Hospitality and the SRQ Marketplace

Key demographic and local trends affecting hotels, vacation rentals, restaurants and golf courses in the Suncoast and SRQ marketplace

Florida continues to experience growth across both the general population and the inflow of travelers. Enterprise Florida reported a growth in the state population of around 2.0% in recent years. VisitFlorida reports that travelers into Florida from all global destinations increased 2.5% for 1Q17 compared to the same period the previous year, reaching 31.1 million visitors.

Manatee, Sarasota, and Charlotte counties are no exception to this. ESRI’s analysis showed these counties experiencing a total population growth rate of 7.3%, 6.0%, and 5.0%, respectively, from 2010 to 2016. Further to this point, Metrostudy reports that Sarasota County experienced 23.4% growth in housing starts when comparing 1Q17 to 4Q16. Manatee county experienced a decrease of 0.2% in the same metric.

Other cities within this area also reported meaningful population growth. The Herald-Tribune recently reported that the city of Sarasota experienced 2.5% growth from 2015 to 2016 based upon Census Bureau data, while Bradenton was at 2.3% and North Port at 3.3%. Each of these areas has a different demographic makeup and understanding the local hospitality industry supply, population and demographic data at the county level shows metrics that should be of interest when planning for future marketing activities.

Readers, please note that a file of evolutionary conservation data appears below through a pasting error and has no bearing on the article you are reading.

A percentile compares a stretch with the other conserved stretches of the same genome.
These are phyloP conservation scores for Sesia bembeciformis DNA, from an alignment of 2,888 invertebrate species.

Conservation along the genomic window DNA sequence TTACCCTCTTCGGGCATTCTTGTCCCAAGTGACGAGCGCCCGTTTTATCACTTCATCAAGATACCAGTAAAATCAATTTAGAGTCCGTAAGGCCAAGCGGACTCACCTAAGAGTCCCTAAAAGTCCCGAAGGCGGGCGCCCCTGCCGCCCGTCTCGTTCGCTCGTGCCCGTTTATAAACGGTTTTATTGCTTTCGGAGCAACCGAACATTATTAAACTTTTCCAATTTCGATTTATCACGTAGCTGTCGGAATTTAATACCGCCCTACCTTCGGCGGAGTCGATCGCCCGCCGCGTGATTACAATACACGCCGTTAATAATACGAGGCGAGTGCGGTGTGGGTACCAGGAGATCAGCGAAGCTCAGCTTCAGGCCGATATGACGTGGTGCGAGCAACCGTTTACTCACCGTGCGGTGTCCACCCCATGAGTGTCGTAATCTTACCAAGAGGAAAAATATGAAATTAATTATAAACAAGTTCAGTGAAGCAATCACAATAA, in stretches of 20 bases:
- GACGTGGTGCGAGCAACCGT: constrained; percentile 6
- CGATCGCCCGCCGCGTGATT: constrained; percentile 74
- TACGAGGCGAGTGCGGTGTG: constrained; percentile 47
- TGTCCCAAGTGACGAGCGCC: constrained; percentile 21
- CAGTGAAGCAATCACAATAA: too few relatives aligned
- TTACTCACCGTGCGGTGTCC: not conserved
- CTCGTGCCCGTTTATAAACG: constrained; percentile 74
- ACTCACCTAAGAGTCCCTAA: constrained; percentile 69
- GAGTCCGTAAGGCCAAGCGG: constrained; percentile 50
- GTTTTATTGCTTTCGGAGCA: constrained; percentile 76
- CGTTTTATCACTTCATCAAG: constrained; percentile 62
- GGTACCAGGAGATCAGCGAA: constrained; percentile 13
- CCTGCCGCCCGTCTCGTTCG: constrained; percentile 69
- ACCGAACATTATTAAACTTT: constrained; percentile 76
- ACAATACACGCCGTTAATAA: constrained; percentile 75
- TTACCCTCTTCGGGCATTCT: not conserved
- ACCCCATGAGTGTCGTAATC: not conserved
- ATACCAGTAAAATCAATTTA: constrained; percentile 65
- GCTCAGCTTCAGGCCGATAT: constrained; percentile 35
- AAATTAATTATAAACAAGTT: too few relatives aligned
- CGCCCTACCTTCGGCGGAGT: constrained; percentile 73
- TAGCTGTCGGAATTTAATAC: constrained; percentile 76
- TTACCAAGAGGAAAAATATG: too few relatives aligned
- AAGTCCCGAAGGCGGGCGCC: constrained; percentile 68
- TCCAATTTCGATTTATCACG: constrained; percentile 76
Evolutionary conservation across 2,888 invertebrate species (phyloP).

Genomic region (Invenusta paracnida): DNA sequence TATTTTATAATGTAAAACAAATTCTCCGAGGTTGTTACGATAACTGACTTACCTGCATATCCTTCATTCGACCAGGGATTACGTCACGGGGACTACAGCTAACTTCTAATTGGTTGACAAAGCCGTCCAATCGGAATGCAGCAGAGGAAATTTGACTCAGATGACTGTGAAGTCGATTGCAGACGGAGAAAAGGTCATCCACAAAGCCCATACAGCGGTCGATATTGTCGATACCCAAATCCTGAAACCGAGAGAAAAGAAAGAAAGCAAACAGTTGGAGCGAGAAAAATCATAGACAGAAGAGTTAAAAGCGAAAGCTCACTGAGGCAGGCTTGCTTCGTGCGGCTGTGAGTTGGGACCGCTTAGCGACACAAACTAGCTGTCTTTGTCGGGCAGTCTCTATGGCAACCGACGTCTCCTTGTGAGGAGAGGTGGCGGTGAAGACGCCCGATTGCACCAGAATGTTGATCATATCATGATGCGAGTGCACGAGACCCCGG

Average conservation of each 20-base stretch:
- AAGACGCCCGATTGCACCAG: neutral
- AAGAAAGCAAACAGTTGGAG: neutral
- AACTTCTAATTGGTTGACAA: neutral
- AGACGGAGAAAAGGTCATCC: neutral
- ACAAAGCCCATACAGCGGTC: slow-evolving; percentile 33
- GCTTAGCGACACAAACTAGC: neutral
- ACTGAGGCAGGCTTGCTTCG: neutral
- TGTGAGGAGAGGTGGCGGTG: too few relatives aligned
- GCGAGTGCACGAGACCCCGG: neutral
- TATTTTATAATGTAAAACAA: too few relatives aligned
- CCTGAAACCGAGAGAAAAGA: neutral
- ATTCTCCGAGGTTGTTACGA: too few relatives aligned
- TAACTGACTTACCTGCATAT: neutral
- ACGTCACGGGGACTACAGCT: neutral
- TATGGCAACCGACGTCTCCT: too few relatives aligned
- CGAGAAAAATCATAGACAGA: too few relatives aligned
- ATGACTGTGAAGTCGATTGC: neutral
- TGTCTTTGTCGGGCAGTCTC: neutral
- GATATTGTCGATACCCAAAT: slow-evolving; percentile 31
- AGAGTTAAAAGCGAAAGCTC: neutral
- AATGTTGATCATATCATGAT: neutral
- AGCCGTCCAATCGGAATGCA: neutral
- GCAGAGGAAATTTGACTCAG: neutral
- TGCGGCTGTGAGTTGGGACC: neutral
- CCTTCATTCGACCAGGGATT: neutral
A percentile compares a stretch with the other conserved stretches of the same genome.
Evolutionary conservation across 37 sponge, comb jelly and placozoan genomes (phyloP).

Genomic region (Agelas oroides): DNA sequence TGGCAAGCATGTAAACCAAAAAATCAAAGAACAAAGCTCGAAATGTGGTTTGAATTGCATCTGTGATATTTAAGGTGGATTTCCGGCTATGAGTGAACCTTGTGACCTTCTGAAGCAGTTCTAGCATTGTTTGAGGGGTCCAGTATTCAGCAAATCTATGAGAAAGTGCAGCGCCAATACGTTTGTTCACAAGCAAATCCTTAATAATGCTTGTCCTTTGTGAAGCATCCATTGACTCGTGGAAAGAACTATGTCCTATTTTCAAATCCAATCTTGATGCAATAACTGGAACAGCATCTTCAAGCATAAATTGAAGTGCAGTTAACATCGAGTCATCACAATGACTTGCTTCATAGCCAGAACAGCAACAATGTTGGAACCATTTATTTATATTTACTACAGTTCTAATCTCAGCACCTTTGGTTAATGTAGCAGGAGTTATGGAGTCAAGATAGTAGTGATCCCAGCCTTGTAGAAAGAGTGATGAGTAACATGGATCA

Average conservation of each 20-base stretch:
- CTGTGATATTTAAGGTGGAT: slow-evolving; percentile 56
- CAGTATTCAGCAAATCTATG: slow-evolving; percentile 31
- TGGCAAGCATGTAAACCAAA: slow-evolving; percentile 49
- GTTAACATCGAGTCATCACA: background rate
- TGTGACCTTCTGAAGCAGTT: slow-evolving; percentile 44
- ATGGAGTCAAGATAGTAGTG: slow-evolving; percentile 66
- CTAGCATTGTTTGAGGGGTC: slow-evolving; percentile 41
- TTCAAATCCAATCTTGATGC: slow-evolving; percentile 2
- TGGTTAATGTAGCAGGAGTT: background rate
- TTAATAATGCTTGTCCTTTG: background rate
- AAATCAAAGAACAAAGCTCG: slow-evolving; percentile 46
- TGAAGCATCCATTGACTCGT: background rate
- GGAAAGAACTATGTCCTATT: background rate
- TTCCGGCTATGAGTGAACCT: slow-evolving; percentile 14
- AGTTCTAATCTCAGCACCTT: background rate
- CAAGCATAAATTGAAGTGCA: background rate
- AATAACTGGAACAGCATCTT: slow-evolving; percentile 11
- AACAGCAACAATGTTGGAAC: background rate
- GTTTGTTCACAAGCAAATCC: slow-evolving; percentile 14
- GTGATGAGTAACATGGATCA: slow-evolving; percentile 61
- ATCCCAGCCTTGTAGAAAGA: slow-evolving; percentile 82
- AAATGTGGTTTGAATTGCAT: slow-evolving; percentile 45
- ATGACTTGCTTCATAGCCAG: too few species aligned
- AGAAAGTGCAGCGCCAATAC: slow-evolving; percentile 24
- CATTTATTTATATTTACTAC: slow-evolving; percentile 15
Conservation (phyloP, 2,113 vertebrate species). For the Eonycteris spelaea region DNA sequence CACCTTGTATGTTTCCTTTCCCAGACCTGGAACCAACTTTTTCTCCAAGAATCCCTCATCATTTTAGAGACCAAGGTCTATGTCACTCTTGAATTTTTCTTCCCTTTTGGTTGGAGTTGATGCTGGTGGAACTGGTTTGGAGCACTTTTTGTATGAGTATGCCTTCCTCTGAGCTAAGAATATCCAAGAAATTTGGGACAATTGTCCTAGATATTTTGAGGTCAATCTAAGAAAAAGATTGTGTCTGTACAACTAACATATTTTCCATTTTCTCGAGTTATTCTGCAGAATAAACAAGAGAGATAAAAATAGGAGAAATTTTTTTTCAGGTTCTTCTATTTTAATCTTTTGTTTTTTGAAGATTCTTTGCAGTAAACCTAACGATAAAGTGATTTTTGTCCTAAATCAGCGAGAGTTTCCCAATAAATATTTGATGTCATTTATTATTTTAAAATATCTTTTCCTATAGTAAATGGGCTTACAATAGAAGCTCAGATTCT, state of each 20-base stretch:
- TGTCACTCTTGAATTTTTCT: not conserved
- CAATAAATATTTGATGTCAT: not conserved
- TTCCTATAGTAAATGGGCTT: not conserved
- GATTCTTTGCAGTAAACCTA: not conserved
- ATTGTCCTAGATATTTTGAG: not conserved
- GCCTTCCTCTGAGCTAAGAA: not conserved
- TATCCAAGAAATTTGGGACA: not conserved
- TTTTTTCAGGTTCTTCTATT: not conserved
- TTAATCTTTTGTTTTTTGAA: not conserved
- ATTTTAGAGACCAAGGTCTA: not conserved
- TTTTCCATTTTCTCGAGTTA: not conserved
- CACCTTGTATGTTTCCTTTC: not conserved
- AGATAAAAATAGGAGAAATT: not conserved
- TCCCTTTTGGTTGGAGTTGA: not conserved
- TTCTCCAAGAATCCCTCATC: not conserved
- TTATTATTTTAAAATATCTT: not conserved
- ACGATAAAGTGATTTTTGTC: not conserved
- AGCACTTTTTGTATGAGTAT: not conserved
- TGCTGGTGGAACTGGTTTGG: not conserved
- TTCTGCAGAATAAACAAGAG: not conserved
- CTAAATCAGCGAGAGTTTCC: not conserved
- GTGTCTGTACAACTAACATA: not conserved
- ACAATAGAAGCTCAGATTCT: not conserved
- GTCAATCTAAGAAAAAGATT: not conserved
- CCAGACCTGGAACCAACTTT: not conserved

Local Hospitality Industry Supply Levels

County

Hotels Full Service Restaurants Limited Service Restaurants

Golf Clubs

Manatee

130

552 332

43

Sarasota

192

836 479

51

Charlotte

48

290 209

20

Source: Enterprise Florida

However, most of us understand that these numbers are changing and sometimes rapidly. Hotel room inventory in the city of Sarasota will be changing significantly during the next 12 to 18 months. It may also be worth mentioning that while these numbers are close and directional, they are not perfect due to how business types are categorized within the data.

Reviewing the population of the area allows us to compare it to inventory levels for each hospitality segment.

Local Consumer Demographics

County

Population Median Age Households Households 50k +

% Households 50k +

Manatee

346,511

47.0 144,760 70,802

48.9%

Sarasota

402,055

55.1 185,183 93,276

50.4%

Charlotte

167,940

58.0 77,379 34,679

44.8%

Source: Enterprise Florida

Ratios: Population Per Supply

County

Population/ Hotel Population/ Restaurant

Population/
Golf Club

Manatee

2,665

392

8,058

Sarasota

2,094

306

7,883

Charlotte

3,499

337

8,397